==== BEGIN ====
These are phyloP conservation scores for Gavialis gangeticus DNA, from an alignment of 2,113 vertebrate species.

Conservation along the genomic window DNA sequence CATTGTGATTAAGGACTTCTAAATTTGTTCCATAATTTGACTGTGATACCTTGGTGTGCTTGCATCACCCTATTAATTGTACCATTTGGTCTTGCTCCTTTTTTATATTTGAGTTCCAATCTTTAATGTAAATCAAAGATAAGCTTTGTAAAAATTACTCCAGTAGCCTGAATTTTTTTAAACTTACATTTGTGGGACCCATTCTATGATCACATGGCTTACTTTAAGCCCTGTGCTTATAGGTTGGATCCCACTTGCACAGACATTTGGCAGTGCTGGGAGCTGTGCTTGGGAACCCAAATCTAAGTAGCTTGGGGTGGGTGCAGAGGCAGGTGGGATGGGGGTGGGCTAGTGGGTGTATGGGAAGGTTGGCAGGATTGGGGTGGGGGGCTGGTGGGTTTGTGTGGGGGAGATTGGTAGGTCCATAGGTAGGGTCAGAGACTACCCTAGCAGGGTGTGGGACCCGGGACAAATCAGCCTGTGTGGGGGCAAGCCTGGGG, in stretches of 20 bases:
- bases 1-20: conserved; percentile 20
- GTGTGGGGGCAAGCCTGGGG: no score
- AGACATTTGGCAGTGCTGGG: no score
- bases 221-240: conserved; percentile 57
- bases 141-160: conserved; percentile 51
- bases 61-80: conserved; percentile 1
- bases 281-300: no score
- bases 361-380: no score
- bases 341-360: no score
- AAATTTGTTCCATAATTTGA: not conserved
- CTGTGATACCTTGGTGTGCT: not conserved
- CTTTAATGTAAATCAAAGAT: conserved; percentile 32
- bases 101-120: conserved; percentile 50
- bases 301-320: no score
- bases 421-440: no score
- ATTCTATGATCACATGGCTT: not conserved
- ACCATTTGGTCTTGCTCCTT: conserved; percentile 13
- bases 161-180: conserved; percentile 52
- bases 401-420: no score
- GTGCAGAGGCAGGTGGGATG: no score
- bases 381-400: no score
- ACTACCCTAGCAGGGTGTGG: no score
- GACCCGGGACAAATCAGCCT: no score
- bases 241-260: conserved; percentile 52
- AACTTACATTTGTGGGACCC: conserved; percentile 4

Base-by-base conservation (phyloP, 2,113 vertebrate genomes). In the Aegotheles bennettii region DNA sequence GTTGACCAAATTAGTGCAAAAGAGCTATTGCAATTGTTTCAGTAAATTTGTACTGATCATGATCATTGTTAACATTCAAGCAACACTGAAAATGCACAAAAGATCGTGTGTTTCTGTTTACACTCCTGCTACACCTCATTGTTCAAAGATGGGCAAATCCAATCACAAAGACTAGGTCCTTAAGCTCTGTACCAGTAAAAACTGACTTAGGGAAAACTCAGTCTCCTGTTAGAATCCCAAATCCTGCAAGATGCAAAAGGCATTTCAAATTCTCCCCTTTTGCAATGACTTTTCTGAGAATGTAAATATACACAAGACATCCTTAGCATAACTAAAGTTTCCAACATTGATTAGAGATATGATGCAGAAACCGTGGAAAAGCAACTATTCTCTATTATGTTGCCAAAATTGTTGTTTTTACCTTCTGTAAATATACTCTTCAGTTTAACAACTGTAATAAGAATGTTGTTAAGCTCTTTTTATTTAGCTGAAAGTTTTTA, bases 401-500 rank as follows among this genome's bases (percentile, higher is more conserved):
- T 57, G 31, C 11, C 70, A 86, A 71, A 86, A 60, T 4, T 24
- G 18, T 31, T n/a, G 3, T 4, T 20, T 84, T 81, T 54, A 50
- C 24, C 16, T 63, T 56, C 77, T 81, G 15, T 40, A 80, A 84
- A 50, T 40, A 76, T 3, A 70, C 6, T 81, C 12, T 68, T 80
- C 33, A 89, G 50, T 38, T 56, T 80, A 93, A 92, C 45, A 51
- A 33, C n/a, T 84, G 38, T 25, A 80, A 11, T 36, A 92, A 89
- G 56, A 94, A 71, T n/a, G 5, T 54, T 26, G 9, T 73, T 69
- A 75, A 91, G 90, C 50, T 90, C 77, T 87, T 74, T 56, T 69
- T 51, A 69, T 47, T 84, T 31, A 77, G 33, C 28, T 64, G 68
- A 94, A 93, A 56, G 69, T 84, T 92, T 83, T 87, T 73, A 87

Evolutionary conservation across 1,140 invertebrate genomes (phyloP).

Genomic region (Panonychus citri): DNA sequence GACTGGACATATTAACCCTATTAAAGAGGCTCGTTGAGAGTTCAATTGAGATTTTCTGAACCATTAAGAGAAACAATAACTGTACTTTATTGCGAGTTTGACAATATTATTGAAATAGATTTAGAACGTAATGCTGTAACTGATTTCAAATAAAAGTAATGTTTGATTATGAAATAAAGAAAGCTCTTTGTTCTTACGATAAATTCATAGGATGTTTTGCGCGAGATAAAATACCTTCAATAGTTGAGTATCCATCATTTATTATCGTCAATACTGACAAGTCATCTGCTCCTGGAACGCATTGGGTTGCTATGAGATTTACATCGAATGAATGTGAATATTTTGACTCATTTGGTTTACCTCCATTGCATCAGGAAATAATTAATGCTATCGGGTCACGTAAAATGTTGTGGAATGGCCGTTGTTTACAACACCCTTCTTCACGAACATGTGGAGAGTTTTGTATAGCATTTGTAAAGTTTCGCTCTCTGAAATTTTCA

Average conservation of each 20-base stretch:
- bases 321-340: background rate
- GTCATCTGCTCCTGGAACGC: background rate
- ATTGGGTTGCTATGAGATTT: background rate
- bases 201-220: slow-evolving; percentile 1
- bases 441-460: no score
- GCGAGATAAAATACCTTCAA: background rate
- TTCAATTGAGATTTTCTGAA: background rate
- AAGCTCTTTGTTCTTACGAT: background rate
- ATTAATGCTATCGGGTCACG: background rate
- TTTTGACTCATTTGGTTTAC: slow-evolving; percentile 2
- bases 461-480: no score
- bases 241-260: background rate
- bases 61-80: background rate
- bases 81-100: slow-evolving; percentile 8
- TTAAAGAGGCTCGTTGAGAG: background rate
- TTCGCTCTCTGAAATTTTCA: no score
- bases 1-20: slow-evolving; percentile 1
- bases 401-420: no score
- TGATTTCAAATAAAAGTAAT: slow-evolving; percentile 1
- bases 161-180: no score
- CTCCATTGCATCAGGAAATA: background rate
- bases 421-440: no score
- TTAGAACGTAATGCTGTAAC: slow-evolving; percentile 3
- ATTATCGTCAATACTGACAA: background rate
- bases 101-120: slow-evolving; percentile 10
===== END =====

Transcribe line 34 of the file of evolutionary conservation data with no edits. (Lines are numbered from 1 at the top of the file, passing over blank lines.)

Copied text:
- A 33, C n/a, T 84, G 38, T 25, A 80, A 11, T 36, A 92, A 89